While everyone has been focused on recent events like the terrorist attack in Boston or the gun control debacle in Congress, the many retirements announced by Democratic Senators have gone virtually unnoticed. But the cumulative effect of these announcements could shape critical short-term issues as well as the long-term political equation in Washington.
With today’s announcement that Sen. Max Baucus (D-MT), powerful chairman of the Finance Committee will retire, a truly unique political dynamic has emerged. Joining Baucus in looming retirement is Sen. Jay Rockefeller (D-WV), the second-ranking Democrat on Finance, and Sen. Tom Harkin (D-IA), Chairman of the Health, Education, Labor and Pensions Committee. And oh by the way, President Obama won’t be running again.
At a time when Congress is (so far unsuccessfully) attempting to tackle complicated and important issues, particularly deficit reduction and entitlement and tax reform, what are we to make of the fact that three of the most influential Democrats in healthcare and tax policy are no longer facing re-election? Unencumbered by electoral concerns, will they feel more empowered to make/drive difficult decisions that may make special interests on the left uncomfortable? Will they prove increasingly willing to pursue truly bipartisan solutions, now that the MoveOn crowd can’t threaten their campaigns? Or are they just lame ducks with dramatically diminishing influence among their peers, as Democrats look to the next generation of leaders?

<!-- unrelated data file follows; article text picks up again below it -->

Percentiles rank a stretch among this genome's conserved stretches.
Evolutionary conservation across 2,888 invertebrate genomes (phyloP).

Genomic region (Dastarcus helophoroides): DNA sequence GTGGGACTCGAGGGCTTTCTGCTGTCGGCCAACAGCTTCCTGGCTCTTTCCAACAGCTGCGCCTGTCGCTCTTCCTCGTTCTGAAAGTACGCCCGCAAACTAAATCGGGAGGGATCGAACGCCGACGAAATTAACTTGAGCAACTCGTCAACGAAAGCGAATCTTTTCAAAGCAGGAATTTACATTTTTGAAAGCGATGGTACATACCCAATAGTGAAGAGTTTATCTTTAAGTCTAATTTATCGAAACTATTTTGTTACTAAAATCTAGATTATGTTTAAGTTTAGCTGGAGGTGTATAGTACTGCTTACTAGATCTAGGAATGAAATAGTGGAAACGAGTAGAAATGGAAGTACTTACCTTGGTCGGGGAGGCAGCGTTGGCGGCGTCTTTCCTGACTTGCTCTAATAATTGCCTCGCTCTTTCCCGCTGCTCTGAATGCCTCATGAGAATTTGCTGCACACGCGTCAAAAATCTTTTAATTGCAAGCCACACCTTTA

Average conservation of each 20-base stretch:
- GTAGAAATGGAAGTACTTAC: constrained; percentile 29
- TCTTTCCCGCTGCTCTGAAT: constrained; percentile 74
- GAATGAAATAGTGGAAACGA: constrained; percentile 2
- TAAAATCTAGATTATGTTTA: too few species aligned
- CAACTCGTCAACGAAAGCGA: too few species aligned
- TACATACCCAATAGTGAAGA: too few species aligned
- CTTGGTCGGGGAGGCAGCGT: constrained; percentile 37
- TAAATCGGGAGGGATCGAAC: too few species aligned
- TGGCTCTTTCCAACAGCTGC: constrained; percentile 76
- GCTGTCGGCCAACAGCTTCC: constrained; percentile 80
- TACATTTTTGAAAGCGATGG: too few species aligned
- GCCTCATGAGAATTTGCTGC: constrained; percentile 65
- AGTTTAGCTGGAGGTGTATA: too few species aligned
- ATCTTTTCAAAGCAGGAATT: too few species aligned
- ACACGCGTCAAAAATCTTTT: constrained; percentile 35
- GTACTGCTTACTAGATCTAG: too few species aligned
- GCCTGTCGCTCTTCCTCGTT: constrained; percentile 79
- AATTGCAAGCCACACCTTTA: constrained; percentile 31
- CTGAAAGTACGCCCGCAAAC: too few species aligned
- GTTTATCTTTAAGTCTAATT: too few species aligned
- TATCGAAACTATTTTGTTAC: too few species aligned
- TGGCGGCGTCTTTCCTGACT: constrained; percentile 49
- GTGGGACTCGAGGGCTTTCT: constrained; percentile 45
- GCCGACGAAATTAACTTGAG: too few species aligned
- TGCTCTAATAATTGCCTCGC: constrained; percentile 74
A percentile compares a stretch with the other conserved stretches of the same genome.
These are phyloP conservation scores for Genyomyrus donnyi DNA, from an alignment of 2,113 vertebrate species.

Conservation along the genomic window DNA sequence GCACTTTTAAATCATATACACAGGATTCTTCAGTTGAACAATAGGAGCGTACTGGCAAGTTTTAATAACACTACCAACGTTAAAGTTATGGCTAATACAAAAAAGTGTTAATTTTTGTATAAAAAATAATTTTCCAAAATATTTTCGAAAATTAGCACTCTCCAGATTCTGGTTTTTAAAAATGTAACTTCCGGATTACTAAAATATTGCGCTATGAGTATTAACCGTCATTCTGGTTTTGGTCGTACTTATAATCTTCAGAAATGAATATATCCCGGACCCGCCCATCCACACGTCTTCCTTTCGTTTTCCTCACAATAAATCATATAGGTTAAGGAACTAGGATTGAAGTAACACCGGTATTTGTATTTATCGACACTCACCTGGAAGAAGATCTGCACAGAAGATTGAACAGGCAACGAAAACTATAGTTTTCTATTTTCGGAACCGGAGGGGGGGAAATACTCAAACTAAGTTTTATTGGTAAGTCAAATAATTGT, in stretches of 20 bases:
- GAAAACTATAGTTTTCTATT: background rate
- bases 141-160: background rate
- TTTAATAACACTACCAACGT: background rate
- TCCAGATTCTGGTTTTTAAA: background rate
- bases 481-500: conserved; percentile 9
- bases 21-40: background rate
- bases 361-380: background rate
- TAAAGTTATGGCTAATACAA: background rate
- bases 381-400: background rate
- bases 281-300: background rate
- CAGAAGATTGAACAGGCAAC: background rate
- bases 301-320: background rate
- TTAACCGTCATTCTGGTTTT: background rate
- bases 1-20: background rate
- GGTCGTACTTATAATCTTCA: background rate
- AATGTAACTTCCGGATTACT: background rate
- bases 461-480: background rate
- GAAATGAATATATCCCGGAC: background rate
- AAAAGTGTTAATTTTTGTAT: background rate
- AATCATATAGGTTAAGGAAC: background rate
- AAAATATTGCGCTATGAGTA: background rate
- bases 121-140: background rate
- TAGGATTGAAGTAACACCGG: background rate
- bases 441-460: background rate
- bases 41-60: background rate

It’s too early to answer any of these questions, but the answers will be crucially important, perhaps determining whether we solve, or at least seriously address the enormous fiscal challenges facing our country in the next 18 months.
One thing is certain, though. Sens. Baucus, Harkin and Rockefeller have been among the few Senate Democrats willing to occasionally work with Republicans on smart policy. Baucus has been a strong defender of Medicare Part D, a stunningly successful program delivering prescription drug coverage to our seniors, at a fraction of the projected cost. Harkin has been a leader on disability policy, and just last year shepherded an important (and bipartisan!) FDA bill through the Senate. Sen. Rockefeller has championed policies to help children, families, and rural communities. Unfortunately, it seems almost certain that after they’re gone, prospects for bipartisan problem-solving will continue to shrink, with a new group of leaders again beholden to liberal special interests. I can’t believe I’m saying this, but we’re going to miss them.